Why There Was No S&P 500 Stock Market Correction July – August 2014:
It seemed like all the bears were getting ready to celebrate….but not so fast. The most anticipated correction in history never occurred as the ‘most hated’ stock market rally in history continued. Against the backdrop of Russian troops at the Ukrainian boarder, U.S. airstrikes in Iraq, Argentina’s banks, Ebola outbreaks and more, a couple of weeks later – it’s back to bullishness as usual. Buying on the dip was still a good strategy as stocks began to become more attractive and key sectors like small caps and social media regained momentum.
The S&P 500 hit an all-time high last week as investors jumped back into risky assets while markets continue to be in the ‘sweet spot’ where low inflation and marginally good economic news keep the Fed at bay. The brief pullback was a stellar opportunity to look for new entry points for equities and spread risk across sectors as an asset rotation which began with small caps continues. Even with low volume, buyers weren’t afraid of the possible increases in volatility as Friday afternoon news spooks and largely 3 weeks of negative press didn’t stop bulls from gobbling up shares.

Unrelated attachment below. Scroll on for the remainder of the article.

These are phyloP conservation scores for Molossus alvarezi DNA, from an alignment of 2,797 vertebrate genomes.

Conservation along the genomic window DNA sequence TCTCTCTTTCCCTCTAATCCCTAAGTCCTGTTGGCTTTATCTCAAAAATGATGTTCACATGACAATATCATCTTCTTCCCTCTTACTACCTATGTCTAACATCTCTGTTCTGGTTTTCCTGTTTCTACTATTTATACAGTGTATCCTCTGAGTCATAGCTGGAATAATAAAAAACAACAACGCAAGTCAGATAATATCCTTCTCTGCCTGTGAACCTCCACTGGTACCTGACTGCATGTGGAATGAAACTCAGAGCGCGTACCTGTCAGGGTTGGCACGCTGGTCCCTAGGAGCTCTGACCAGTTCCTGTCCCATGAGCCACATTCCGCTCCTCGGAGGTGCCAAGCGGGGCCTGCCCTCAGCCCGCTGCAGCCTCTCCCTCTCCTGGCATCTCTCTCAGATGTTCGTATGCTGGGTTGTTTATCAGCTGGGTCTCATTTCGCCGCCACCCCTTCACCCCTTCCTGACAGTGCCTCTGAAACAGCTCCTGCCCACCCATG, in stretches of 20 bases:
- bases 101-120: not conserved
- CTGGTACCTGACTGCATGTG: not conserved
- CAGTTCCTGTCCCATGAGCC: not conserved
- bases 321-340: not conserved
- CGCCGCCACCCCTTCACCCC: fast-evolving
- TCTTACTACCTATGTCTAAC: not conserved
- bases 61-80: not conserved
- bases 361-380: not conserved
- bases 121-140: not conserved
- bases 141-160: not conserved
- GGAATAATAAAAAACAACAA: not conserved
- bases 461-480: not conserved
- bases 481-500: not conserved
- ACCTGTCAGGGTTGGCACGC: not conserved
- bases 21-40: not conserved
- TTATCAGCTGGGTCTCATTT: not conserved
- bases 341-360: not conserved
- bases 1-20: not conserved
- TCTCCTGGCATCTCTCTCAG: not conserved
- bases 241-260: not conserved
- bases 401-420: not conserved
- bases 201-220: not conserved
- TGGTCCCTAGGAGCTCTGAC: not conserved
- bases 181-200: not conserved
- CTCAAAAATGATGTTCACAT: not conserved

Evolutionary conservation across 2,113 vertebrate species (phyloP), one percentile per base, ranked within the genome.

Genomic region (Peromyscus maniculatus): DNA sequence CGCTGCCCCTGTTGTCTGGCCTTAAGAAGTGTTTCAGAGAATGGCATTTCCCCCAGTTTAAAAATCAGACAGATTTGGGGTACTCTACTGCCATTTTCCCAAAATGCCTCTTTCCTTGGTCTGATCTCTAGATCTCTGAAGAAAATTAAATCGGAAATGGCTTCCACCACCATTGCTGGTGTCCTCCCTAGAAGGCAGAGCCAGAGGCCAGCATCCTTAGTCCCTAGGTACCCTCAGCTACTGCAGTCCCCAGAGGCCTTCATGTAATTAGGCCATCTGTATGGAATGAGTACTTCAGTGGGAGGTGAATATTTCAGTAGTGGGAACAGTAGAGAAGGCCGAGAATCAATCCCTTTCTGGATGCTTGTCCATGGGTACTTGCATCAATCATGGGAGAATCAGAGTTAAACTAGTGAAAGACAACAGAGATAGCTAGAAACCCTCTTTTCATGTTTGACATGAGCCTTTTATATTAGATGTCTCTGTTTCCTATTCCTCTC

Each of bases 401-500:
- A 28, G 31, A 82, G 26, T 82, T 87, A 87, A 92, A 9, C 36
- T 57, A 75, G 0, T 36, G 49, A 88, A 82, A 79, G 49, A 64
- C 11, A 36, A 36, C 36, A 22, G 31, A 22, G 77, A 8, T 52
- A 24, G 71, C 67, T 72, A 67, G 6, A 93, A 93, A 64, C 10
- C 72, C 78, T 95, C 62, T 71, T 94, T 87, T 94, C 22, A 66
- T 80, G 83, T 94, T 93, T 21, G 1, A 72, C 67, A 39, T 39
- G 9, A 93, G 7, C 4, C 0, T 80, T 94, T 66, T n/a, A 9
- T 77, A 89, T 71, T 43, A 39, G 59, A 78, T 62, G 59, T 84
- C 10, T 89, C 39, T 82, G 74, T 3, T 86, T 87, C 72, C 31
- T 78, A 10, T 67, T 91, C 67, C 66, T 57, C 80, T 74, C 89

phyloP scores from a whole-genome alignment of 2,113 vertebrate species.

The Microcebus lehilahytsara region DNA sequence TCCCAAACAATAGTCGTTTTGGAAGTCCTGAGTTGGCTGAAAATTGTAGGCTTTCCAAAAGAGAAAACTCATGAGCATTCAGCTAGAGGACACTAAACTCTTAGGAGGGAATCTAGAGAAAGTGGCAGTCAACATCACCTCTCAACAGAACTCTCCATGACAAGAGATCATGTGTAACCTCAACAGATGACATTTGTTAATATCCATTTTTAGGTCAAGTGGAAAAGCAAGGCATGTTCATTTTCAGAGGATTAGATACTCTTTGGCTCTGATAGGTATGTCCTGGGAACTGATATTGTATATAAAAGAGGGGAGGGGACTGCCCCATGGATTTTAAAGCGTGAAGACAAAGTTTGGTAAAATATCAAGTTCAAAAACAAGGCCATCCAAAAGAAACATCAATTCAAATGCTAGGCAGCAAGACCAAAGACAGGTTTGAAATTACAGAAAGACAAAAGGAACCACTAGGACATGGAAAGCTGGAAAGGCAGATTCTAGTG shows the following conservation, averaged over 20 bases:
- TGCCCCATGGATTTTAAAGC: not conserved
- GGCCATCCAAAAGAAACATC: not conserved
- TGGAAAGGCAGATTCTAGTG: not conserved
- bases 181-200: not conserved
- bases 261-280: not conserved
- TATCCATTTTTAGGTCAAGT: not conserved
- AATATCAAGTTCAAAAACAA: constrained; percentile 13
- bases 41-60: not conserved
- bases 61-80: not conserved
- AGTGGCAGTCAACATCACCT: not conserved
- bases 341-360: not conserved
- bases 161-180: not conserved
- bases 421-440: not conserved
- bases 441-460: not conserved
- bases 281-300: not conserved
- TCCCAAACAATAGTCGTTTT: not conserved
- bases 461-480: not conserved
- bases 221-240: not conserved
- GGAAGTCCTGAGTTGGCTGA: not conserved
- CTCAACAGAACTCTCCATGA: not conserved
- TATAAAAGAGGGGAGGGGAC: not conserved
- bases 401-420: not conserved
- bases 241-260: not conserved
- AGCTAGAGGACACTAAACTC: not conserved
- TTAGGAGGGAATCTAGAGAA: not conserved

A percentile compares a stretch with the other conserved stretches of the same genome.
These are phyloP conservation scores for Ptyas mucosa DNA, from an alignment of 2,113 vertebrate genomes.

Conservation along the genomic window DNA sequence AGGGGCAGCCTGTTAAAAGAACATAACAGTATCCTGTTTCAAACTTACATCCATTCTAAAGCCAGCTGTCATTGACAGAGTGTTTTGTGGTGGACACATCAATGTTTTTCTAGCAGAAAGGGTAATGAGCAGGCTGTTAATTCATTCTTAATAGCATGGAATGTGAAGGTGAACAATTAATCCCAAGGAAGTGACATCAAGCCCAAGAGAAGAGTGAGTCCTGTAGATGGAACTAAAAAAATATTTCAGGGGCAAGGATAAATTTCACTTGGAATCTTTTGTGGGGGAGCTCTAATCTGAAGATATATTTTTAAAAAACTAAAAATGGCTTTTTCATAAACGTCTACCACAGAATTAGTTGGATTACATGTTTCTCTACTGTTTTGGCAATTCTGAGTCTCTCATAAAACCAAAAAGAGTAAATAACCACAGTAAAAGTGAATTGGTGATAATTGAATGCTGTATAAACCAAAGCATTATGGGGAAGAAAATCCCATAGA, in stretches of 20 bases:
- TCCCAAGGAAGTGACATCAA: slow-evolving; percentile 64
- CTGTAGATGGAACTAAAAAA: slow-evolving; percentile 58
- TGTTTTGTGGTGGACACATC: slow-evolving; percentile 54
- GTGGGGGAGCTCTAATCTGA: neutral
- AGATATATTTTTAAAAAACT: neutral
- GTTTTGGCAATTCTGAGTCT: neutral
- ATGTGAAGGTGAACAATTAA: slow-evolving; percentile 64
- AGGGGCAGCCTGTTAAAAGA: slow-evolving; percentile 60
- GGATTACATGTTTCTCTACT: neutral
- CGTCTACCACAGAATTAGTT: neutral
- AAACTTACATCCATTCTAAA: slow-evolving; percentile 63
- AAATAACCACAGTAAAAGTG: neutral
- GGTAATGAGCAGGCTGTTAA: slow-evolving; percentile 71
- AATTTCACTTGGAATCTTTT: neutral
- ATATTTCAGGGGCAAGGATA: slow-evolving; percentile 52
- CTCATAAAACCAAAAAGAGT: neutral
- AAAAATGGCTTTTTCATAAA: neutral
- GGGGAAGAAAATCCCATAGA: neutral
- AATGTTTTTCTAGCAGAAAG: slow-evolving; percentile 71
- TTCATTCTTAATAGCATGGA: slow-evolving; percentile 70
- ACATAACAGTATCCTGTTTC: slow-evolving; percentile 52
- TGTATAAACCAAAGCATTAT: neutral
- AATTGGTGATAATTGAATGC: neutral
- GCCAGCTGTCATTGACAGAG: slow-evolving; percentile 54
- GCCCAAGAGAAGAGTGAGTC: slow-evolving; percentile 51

Is a correction coming? Of course – but who knows when…. A bear market will also be on the way but both should be less anticipated and profits should be falling, peaked and- not rising. The small cap sector hasn’t taken the lead but the best market to watch is mid caps as the crowded small cap trade is overhyped. The NASDAQ is up nearly 13 percent for the year and semiconductors are up 20 percent this year. There is no reason to be bearish yet and absolutely no evidence that the Dow won’t hit 18,000 this year.
A quick look at the S&P 500 shows the overall market is bullish and pullbacks should still be considered as buying opportunities. Doing nothing since the last article posted here would have been profitable but buying on the dips had even higher returns. Bonds are in an uptrend which will keep yields low and do the work for the Fed without changing its QE course. A slight support test would be healthy for the markets and a possible distribution day in the near-term may be another opportunity to find good buys.